Thaangittu thakkadhin dhinna…”

Little A quit bharatnatyam this week.  After 1.5 years.  The long hours (classes starting at 5:30 pm and routinely running beyond 9 pm on a school night) were getting to be too much for the munchkin (and truth be told, for her mom as well).  So.  We let go this week. I (think I) showed more grace in accepting little A’s decision than I did when little N wanted to quit after only three months of lessons.  Why?  I gave this some thought.  And came up with more questions than answers.  Because I think little N is mini me (an impression that I constantly tell myself to back off from), do I hold her to higher standards and feel her ups and downs more personally?  Or could it be that I have finally acquired perspective over the years that allows for better judgement and a more detached parenting style?  Highly unlikely.

Gretchen Rubin (her again!) wrote about “opportunity cost” – i.e., the window of precious time that is lost when your kids are occupied with activities that are not a great fit for them, when they could be engaging in activities that they are really passionate about.  Makes sense, if you think about it.  I mean, we have seen little A work for hours on art projects.  So much that we would have to tear her away to do other stuff that we thought were important (like dance practice).  So.  At her request, little A started art lessons at the local art council in lieu of dance lessons.  The class runs for a more manageable hour from 5:30 to 6:30 pm.  But, most importantly, little A’s glowing, excited face when she gets out of art class, impatient to show us her new creations, tells me that we are now on the right track with her.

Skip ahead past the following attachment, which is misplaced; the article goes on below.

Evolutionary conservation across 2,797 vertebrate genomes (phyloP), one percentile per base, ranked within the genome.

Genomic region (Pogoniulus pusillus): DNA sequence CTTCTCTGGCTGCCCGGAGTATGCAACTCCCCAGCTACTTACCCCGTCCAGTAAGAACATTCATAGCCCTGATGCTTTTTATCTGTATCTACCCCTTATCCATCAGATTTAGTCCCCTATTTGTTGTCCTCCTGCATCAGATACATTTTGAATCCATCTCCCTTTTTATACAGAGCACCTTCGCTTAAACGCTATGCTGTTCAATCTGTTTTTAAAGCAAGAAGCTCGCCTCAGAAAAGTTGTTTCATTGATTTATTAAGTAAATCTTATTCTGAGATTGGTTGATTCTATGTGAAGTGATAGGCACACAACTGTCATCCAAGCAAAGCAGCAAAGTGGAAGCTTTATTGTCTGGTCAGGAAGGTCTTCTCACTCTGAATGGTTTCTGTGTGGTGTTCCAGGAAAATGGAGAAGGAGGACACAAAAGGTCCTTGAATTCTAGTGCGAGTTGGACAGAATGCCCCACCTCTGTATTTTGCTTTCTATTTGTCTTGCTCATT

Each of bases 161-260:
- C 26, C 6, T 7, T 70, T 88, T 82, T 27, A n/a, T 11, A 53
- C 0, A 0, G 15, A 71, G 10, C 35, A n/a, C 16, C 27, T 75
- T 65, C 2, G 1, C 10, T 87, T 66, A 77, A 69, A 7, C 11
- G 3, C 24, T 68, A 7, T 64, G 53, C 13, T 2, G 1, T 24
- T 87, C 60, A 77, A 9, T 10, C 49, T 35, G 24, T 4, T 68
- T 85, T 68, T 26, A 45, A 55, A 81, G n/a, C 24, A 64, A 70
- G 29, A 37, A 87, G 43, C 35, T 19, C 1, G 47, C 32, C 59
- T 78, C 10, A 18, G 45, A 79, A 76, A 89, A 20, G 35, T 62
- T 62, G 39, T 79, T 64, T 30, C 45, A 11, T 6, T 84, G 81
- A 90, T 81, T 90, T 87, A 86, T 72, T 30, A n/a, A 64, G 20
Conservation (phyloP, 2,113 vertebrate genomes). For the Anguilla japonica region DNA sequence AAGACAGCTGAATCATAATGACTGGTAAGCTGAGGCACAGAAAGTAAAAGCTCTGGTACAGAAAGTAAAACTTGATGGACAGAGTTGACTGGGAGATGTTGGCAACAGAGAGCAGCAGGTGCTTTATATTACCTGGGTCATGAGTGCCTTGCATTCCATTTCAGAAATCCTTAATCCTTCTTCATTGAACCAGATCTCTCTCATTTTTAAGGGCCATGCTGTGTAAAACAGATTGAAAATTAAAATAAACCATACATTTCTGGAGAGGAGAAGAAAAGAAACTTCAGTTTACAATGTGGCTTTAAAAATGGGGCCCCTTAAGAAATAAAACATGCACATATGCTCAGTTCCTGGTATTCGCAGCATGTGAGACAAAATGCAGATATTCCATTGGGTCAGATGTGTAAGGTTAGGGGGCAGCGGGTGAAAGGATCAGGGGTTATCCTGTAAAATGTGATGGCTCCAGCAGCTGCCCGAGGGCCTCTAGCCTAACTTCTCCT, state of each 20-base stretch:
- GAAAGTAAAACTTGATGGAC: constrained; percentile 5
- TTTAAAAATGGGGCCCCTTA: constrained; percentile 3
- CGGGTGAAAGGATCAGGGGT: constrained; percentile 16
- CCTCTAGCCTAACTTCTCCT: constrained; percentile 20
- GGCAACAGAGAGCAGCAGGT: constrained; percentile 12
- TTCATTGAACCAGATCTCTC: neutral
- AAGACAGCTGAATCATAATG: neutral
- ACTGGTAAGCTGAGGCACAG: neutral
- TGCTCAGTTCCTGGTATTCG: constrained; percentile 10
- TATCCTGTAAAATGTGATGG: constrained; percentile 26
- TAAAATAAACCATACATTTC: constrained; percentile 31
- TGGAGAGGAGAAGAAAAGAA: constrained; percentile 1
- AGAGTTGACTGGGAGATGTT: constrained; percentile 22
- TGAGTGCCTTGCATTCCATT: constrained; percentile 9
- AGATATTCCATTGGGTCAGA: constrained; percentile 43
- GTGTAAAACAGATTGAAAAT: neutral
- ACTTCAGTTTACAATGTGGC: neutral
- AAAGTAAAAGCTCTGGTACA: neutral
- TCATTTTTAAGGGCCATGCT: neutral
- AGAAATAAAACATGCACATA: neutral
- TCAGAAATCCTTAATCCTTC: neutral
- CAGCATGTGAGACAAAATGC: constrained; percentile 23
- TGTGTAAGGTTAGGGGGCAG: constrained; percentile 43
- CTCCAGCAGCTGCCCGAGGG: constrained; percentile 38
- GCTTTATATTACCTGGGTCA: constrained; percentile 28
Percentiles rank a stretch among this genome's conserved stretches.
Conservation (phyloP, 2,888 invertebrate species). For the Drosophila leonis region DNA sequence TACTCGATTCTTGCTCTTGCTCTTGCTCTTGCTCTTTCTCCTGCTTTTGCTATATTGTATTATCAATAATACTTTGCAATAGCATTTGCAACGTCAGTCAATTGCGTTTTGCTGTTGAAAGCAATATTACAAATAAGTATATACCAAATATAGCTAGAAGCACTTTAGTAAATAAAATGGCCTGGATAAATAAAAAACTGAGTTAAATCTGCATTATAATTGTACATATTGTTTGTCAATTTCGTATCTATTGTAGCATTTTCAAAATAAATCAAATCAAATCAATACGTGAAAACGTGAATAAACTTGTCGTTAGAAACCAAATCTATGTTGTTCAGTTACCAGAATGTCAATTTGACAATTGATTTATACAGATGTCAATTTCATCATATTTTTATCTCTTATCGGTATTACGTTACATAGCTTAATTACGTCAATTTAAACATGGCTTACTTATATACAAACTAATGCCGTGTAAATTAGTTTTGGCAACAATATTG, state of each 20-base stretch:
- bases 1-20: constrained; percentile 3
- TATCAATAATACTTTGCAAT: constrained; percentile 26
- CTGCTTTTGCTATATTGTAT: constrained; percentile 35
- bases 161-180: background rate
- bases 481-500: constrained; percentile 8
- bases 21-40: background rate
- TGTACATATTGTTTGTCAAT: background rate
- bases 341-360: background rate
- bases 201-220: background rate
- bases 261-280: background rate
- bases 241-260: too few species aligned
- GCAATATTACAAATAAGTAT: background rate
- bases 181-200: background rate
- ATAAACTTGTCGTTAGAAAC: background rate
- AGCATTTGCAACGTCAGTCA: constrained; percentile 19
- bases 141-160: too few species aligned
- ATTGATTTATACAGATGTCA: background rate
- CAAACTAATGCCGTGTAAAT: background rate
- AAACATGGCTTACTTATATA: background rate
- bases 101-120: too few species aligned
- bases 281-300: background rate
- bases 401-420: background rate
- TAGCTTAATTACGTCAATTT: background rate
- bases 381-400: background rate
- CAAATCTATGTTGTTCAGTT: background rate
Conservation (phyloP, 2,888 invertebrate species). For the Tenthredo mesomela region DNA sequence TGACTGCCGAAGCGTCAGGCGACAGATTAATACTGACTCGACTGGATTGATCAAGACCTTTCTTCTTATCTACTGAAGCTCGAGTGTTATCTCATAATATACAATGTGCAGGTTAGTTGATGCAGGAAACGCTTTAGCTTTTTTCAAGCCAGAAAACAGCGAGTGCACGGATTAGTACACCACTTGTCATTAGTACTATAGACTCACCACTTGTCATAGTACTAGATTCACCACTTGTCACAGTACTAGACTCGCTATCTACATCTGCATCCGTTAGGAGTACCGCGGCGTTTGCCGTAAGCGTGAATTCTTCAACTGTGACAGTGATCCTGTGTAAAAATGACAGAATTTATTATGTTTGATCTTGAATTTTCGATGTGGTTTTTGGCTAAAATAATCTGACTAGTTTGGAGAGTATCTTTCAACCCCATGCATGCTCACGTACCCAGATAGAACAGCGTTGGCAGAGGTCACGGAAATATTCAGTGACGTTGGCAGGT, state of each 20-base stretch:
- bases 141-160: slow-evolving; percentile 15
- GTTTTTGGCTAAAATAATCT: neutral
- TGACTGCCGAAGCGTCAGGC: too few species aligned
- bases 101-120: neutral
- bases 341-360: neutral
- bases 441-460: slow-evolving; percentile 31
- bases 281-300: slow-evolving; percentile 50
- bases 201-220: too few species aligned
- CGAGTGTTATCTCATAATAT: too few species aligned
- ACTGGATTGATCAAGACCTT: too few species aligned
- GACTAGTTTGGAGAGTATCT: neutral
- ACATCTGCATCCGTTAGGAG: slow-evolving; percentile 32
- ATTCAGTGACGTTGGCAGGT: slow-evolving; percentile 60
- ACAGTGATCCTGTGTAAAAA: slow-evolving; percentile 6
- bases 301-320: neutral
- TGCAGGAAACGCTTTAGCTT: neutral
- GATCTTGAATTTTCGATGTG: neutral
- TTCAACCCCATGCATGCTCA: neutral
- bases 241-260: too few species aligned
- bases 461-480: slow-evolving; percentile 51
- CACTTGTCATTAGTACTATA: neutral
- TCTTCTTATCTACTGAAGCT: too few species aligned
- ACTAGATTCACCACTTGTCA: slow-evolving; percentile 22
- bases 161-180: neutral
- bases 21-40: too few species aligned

Bharatanatyam was something that I wanted to learn when I was little and never did.  With two daughters, I had hoped that one of them would inherit my interest.  But I can’t say that I feel too sorry for myself.  The girls need to be themselves and follow their own dreams.  And find their own fun.  I will miss my fun times of hanging out vambu-adichaxing with the other dance moms.  At the same time, though, I must admit that I am excited about reclaiming several hours of free time on thursday evenings again. 🙂



2 thoughts on “Done

  1. Yeah, we tend to throw our aspirations on the kids. See, V is a fairly intelligent kid (more than me, at least), but she is not in the least studious. I have always been studious (like you didn’t know !). So as I see her goof off on a weekday evening, I want to blow a fuse. Similarly, I shuttled from class to class (Hindi class, music class, art class, yoga class) as a kid, out of choice. This kid is happy with just music. It takes a hell lot of self control to convince myself that V is not L, and she will find her niche.

    • Love it that both of you are letting the kids do their own thing.
      Too many parents around here seem to still be stuck in the thought of chiseling their kids’ skills, talents, interests, ambition, etc. to their own level of perfection – Sigh!

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